ADA4096-2 & the Filter Wizard

Hi,

After using the filter wizard for a design, I am finding some ambiguity in the results of the software, vs data sheet specifications. Or probably a misunderstanding on the results on my part.

The ADA4096 data sheet indicates an input overload swing of +/-32 Vpp. However, when selecting this part at the front end of an active filter design, when viewing "Voltage Range", it indicates a maximum input of 50mVpp, and 33mVpp nominal.

Are these numbers with respect to boundaries of filter performance, or input voltage that may damage the amplifier? The filter is a 40dB gain, 7th order Chebyshev. A, B stage = ADA4096, C,D stage = ADA4051.

Regards and thanks.

  • 0
    •  Analog Employees 
    on Mar 9, 2014 6:04 PM

    groger,

    I'd like to attempt to clarify some of the Filter Wizard results, using a simpler design as an illustration.  If you still have questions about your specific design, please feel free to follow-up with those questions.

    Let's look at the following design in Filter Wizard: a low-pass filter, leaving all of the fields in the "Specifications" tab at their defaults, except changing gain to "40 dB."

    Now, looking at the "Stages" drop-down view in the "Component Selection" tab:

    Here, you can see the targeted specifications for each stage of your design.  So, in this example, we have two stages - Stage A targets a gain of 6.44 V/V, and stage B targets a gain of 15.54 V/V.

    Now, take a look at the "Voltage Range" drop down view (still in the "Component Selection" tab):

    The "Amplifier Specs" section shows you the datasheet specs for the selected amplifiers (with the voltage supplies you're using - in this example, +/- 5V) - slew rate, max input range, max output range.

    Two things to notice:

    1. The "warning" icons indicate limiting factor in your design, with regards to signal range.  In this example design, the output of stage B is maxed out.
    2. At the top of this view is "Maximum Input Signal Possible:", which is 0.10Vpp in this example design.

    So, simply put: Harry is correct.  You've set up a circuit with a gain of 100, so assuming you're running on rails of say, +/- 10V, the output of your circuit can never exceed 20Vpp.  Which means your circuit won't operate correctly if you drive it with anything larger than approx. 200mVpp.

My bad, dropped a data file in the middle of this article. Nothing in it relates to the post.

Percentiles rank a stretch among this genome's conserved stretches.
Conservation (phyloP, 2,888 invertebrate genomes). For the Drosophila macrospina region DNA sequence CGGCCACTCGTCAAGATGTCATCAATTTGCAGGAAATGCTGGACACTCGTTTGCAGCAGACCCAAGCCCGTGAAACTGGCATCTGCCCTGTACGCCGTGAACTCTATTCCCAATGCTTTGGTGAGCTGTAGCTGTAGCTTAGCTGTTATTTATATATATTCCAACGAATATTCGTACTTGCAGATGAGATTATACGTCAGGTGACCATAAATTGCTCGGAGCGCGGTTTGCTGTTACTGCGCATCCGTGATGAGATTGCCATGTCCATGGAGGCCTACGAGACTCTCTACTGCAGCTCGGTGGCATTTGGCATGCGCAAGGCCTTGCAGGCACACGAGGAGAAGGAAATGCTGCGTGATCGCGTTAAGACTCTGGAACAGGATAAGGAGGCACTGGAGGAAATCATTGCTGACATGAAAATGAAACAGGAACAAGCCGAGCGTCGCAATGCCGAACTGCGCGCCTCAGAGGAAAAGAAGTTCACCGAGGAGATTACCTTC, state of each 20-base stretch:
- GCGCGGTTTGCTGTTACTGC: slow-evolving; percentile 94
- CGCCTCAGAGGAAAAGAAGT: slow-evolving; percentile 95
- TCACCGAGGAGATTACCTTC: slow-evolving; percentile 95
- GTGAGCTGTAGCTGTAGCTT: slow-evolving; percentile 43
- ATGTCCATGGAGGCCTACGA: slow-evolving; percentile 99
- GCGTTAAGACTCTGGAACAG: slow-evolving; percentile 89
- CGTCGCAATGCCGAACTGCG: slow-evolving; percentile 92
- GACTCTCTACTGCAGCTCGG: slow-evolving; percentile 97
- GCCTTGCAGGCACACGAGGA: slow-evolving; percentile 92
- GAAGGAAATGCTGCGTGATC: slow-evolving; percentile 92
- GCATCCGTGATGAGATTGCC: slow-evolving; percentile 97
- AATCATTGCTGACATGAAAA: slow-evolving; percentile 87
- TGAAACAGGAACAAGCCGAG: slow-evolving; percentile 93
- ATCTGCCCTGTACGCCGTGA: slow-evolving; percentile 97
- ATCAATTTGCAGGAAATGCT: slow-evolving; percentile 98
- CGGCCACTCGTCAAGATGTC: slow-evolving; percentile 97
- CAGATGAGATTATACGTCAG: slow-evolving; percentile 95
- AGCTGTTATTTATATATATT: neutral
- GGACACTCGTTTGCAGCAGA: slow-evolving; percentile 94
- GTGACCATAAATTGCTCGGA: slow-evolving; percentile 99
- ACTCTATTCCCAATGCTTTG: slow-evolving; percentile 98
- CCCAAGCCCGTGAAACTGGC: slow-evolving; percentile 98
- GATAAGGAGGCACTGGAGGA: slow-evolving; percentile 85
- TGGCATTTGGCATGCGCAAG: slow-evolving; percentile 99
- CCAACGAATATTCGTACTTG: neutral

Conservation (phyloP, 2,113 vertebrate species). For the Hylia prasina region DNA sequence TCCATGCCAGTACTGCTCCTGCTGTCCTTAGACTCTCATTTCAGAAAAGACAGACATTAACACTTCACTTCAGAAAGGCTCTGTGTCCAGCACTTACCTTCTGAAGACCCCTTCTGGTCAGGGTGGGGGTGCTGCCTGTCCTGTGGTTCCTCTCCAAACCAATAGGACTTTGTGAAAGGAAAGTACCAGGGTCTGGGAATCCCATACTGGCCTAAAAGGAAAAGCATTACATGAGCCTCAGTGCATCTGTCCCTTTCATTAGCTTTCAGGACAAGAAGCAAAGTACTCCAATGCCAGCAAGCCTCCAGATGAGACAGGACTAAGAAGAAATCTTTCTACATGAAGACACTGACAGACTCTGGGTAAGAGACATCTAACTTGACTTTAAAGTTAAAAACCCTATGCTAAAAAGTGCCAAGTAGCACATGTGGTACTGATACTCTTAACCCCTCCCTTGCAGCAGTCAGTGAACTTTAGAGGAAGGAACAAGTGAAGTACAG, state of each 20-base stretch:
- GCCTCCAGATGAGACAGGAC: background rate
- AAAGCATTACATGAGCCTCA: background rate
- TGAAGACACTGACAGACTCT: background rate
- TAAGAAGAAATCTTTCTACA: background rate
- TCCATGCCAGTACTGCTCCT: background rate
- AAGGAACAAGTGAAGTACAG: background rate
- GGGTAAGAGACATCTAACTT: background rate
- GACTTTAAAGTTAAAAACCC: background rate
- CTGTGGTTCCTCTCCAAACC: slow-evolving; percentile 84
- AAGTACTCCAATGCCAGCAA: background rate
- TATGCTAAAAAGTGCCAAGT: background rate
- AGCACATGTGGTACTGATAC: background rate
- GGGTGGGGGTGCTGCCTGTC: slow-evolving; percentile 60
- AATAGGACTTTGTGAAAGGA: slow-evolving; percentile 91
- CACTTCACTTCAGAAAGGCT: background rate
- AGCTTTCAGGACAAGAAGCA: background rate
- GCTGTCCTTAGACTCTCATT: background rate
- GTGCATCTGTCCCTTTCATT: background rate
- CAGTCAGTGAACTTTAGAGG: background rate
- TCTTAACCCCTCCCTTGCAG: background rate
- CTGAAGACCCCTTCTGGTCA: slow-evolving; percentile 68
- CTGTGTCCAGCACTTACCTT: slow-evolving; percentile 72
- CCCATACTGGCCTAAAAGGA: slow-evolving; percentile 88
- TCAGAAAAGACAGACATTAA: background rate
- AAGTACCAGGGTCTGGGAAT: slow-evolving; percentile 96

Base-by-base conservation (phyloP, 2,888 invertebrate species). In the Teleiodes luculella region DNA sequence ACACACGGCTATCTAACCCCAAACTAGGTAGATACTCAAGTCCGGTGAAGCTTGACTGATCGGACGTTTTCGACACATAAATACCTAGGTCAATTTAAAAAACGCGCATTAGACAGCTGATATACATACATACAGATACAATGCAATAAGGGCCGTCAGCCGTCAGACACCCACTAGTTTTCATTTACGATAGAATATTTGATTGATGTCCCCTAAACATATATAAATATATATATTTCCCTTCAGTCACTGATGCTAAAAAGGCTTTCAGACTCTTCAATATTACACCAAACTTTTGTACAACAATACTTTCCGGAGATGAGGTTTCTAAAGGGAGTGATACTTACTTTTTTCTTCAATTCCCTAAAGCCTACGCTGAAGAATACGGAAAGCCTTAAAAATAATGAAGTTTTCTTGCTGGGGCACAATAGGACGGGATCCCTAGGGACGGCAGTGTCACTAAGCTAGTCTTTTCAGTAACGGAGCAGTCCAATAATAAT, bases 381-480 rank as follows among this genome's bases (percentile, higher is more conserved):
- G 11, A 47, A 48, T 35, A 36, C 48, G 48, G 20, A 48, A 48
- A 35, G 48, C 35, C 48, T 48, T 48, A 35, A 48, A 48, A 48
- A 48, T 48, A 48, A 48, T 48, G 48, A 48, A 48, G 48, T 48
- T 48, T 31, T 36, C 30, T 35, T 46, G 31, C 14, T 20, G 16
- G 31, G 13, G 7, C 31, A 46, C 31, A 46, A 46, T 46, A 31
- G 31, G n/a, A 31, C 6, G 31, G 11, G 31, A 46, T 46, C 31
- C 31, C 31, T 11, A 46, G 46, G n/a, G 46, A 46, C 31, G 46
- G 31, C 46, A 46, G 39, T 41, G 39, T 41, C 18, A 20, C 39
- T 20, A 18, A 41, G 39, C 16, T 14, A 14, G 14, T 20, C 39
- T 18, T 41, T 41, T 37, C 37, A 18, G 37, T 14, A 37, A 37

The specs for staying within the operation range of your circuit is different then the specs in the datasheet that indicate the voltage range that will do irreversible damage to your device.  Filter Wizard doesn't report any "smoke point" specs. 

    As busy as the "Voltage Range" view looks, it gets more busy (and more informative) when you move to the "Component Tolerances" tab.

    There is now lots of information about "Worst Case."  What is that?

    Simply put, Worst Case specifications take into account the variations in your design due to device tolerances.  You can adjust the tolerances, but in the example, I'm showing the 5% capacitor, 0.5% resistor, and 20% GBW tolerances.  These variations will cause your design to vary in it's intended parameters, including gain, Q, cutoff frequency, etc.

    In this example, the gain of the circuit varies pretty significantly due to tolerance:

    So, even though the target gain is 40dB, there are variations in the components that could result in 45dB gain (178 V/V).

    In the worst case scenario, your output swing on the last stage is still 9.6 Vpp.  But, now considering that it's possible that your circuit could have a gain as high as 45dB, you run the risk of overdriving your design if you drive with a input signal any greater than 52 mVpp (9.6 Vpp / 178 = approx 52 mVpp).